1950

Rexnord

3073 S. Chase Ave.

Unknown

U.S. Post Office

345 W. St. Paul Ave.

1967

Nine Oak Creek Sites:

 

 

 

Brian's Restaurant

924 E. Rawson Ave.

1983

Woodman's

8151 S. Howell Ave.

2007

Speedway

8667 S. Howell Ave.

1973

Starbucks

8880 S. Howell Ave.

2004

Oak Creek Treefort

9555 S. Howell Ave.

1981

Mc Donald’s Restaurant

8860 S. Howell Ave.

2001

Perkin's Restaurant

2010 W. Ryan Rd.

1983

Oak Creek High School

340 E.Puetz Rd.

1961

KinderCare Learning Center

7677 S. Howell Ave.

              Unknown

 

Results:

All 19 test tubes were negative for lead.No color change was seen on any of the cotton swabs.  We did not include a graph in our report because all of our data showed no lead in the water. 

Discussion:

Since our results for all samples were negative we concluded that there was no lead in the City of Milwaukee’s drinking water or the City of Oak Creek’s drinking water. The drinking water standards and health advisories listed by the Environmental Protection Agency (EPA) list the allowance of lead in drinking water as zero mg/L (EPA, 2011).  We were pleased with the results we found because of the health implications of lead poisoning.  The quality of our drinking water is important to our health and well being.

In the future we would try residential home because the water is used less than businesses. The best time to do the test would be in the morning, because the leaching would be more prevalent in the morning.

 

 

 

 

 

 

 

 

 

 

 

 

Literature Cited

EPA.  (2011).  Drinking Water Standards and Health Advisories. Retrieved October 13, 2011 from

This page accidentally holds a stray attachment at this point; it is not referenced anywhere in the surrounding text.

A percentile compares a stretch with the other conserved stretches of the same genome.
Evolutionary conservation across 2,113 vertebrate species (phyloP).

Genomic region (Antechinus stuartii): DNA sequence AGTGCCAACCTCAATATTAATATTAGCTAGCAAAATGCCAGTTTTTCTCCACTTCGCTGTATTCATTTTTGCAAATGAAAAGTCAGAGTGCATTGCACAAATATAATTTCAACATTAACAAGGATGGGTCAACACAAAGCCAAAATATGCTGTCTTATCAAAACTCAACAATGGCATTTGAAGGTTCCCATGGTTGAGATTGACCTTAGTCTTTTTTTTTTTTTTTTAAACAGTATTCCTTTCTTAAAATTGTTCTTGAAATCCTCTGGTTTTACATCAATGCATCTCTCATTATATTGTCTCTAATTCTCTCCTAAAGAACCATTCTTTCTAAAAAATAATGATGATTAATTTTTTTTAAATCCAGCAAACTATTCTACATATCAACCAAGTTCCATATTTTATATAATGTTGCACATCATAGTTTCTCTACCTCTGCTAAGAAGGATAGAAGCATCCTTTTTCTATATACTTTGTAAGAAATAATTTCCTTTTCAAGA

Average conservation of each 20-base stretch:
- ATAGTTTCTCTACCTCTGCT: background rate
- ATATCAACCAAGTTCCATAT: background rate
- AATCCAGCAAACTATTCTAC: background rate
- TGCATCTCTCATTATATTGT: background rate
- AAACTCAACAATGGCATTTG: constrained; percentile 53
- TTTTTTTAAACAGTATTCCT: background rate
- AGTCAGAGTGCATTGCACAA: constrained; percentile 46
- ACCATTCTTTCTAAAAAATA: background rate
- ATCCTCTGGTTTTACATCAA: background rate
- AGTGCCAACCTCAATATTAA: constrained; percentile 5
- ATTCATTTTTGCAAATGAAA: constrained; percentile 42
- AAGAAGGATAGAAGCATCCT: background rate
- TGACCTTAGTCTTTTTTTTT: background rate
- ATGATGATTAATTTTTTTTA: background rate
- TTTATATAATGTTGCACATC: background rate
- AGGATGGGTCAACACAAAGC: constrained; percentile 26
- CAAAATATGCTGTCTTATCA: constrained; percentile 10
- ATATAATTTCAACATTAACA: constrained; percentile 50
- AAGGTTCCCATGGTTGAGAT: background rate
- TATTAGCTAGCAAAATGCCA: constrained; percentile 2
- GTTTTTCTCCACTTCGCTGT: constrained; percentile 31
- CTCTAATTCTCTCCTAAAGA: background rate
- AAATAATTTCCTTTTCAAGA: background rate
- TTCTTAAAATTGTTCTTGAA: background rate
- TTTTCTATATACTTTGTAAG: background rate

http://water.epa.gov/lawsregs/rulesregs/sdwa/lcr/index.cfm

 

EPA. (2011).  Lead and Copper Rule. Laws and  Regulations.  Retrieved November 7, 2011 from                http://water.epa.gov/lawsregs/rulesregs/sdwa/lcr/index.cfm

 

Helmenstine Ph. D, A. M. (2010). Lead Facts. Chemical and Physical Properties.  Retrieved November 7, 2011 from http://chemistry.about.com/od/elementfacts/a/lead.htm

 

Hernberg MD., PhD., S. 2000. Lead Poisoning in a Historical Perspective. American Journal of Industrial Medicine. 38. 244-254.

 

Navas-Acien, A., Guallar, E., Silbergeld, E. K., Rothenberg, S. J. (2007).Lead Exposure and Cardiovascular                 Disease- A Systematic Review. Environ Health Perspective. 115 (3). 472- 482. doi 10.1289/ehp.9785

Renner, R.  (2010). Reaction to the Solution.Environmental Health Perspectives. 118 (5) 202-208.

Retrieved October 13, 2011. From

 

Rabin, R. (2008).  The Lead Industry and Lead Water Pipes “A Modest Campaign”.  American Journal of Public      Health 98(9) Retrieved October 13, 2011